After Kentucky allowed Louisville to put up 466 yards of offense in the season opener, there was talk of missed defensive assignments and bad alignments.
Middle linebacker Avery Williamson pointed just one finger.
Directly at himself.
"I wasn't making the correct calls," he said, before adding that he needed to "take the blame for it."
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So Williamson studied more film. The junior tried to get more comfortable barking orders at the veteran defensive linemen in front of him.
Since that loss to Louisville, Williamson has undergone a quiet evolution.
"After that game, he stood up as a leader," defensive tackle Tristian Johnson said. "He kept us together; he kept our defense together. He kept us working together. When it got hard, Avery kept trying and he was the same Avery. He continued to work and work and work."
Yes, there have been many more losses since the Louisville defeat, but in a season of lows, Williamson is a highlight.
This season he has 128 tackles, including 4.5 for a loss. He has made 13 or more tackles in four straight games, including a career-best 20 against Vanderbilt.
Williamson surpassed his 49-tackle total of 2011 just five games into this season and has only gotten better from there.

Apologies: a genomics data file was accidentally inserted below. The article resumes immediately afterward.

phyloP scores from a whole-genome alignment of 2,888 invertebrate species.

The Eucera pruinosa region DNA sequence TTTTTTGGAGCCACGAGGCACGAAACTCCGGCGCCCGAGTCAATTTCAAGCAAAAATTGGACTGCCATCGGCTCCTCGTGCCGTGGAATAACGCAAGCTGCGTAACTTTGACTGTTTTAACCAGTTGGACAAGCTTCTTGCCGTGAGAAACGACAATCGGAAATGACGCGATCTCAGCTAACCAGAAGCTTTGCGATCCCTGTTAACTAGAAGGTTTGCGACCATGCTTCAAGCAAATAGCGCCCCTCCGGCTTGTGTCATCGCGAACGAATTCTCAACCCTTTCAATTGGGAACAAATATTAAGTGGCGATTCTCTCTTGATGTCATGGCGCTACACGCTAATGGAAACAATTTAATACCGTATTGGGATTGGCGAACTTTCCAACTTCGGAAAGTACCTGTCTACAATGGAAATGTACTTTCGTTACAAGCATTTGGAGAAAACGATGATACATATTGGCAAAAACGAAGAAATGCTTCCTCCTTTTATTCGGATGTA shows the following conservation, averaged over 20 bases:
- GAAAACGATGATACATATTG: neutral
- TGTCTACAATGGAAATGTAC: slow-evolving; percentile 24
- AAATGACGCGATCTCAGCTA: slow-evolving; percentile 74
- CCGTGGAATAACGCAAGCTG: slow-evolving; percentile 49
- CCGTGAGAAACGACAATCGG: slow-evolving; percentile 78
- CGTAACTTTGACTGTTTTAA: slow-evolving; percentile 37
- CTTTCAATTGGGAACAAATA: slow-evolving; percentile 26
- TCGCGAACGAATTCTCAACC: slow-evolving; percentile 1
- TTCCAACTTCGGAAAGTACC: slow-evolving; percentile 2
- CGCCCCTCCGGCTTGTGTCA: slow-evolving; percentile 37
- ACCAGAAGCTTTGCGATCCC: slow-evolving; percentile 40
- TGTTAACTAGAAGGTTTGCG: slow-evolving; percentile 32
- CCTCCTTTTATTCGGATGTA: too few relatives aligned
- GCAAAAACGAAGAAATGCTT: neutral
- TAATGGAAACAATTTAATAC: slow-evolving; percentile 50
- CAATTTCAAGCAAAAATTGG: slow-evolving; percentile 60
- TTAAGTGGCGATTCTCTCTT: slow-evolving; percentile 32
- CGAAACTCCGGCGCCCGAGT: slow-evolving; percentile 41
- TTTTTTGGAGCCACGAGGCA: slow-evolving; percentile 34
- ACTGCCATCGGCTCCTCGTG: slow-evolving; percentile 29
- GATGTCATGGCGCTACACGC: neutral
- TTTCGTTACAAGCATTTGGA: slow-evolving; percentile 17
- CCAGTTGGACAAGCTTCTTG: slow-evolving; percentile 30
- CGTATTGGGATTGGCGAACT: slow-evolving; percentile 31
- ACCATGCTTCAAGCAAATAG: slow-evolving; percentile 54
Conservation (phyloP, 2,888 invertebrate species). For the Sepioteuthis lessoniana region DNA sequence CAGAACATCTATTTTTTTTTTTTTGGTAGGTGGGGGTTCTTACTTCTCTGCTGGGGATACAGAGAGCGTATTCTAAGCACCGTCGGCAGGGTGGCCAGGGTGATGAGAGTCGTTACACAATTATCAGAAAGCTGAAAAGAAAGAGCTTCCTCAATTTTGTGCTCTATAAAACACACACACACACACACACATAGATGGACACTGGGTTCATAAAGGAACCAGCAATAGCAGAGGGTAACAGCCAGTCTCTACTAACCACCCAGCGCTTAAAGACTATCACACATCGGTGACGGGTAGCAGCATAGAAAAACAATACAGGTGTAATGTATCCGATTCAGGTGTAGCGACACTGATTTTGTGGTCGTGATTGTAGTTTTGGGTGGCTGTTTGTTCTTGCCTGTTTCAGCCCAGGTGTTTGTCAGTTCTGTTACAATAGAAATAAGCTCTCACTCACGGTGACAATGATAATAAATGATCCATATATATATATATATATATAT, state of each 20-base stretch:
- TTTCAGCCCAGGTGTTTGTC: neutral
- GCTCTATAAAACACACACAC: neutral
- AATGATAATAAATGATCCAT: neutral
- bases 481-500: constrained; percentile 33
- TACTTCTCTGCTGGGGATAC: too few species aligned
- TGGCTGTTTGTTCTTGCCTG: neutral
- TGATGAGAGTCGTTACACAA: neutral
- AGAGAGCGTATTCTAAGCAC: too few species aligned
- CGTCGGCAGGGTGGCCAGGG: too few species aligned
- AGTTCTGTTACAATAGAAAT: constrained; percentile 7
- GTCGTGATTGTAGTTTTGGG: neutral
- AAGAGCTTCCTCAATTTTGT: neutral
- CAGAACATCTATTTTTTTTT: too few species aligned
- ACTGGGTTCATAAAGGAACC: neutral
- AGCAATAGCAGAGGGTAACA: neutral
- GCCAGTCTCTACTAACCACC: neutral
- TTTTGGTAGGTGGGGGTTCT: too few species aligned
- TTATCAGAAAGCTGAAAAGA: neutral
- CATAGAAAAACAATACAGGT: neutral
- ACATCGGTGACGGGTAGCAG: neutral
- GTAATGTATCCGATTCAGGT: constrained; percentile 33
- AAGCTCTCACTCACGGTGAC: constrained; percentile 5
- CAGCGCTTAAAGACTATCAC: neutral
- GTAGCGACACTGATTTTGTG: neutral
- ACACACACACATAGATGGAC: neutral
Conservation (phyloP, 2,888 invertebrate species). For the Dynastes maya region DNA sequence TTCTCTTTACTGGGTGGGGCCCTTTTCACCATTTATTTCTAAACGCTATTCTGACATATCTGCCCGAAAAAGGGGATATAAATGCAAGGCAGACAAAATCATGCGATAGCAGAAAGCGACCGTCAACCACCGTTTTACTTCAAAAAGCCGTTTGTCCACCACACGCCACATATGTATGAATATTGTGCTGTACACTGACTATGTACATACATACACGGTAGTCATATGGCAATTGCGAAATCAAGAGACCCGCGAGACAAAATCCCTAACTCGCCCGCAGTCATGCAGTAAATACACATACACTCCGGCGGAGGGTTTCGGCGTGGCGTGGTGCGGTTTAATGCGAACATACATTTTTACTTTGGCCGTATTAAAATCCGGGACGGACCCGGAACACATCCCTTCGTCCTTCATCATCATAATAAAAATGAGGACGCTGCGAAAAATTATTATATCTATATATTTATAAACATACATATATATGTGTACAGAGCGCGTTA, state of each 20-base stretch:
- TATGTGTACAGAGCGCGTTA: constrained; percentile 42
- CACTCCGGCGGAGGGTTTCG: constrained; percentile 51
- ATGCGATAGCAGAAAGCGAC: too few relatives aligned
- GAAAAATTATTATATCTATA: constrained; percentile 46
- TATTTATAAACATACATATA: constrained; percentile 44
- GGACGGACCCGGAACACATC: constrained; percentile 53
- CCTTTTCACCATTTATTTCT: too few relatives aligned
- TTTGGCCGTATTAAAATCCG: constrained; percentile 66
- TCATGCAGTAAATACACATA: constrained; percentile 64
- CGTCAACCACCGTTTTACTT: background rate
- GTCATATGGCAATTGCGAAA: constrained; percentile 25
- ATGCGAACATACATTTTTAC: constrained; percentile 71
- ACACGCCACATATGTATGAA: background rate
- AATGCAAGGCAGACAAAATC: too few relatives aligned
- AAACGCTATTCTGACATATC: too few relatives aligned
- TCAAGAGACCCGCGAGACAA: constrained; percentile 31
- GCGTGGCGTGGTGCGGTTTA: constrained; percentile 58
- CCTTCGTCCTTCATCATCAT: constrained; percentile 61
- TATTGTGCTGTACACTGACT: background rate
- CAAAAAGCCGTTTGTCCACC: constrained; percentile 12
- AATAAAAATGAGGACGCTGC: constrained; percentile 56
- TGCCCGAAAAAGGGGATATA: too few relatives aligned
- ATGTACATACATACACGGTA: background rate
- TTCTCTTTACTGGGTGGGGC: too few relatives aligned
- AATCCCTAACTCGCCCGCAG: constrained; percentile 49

The Milan, Tenn., native, getting ready to play in his home state against the Volunteers on Saturday, is third in the nation and first in the Southeastern Conference in tackles this season.
"It's a good feeling to know that I have improved from the first game," said Williamson, who also has three pass breakups, two forced fumbles, one recovered fumble and three sacks (including two in UK's last game).
"The season hasn't gone as we'd like it to go, but to know that you're getting yourself better, helping your team, getting yourself better for next year, that's a good feeling," he said.
The Williamson that stood up and took responsibility for the team's defensive issues against Louisville is the Williamson that his teammates and coaches know.
"Avery doesn't really talk; he just does everything the right way," fellow linebacker Alvin "Bud" Dupree said when asked about Williamson's leadership style.
Defensive coordinator Rick Minter paid Williamson an even higher compliment.
"If I had a daughter, she could marry Avery," Minter said. "That's just the way I feel about the kid."
His feelings for Williamson on the field are just as strong, calling him "a guy who worked his tail off to be pretty darn good and effective."
Because of the impending coaching change, Minter won't be at UK to watch Williamson continue to grow into the leader he's seen develop both on and off the field this season.
But the defensive coordinator is convinced that no matter what defense the Cats play, Williamson will find a way to lead UK's defense next season, too.
He's a "guy that loves the game," Minter said. "He plays with great spirit and emotion and enthusiasm. He's a great leader."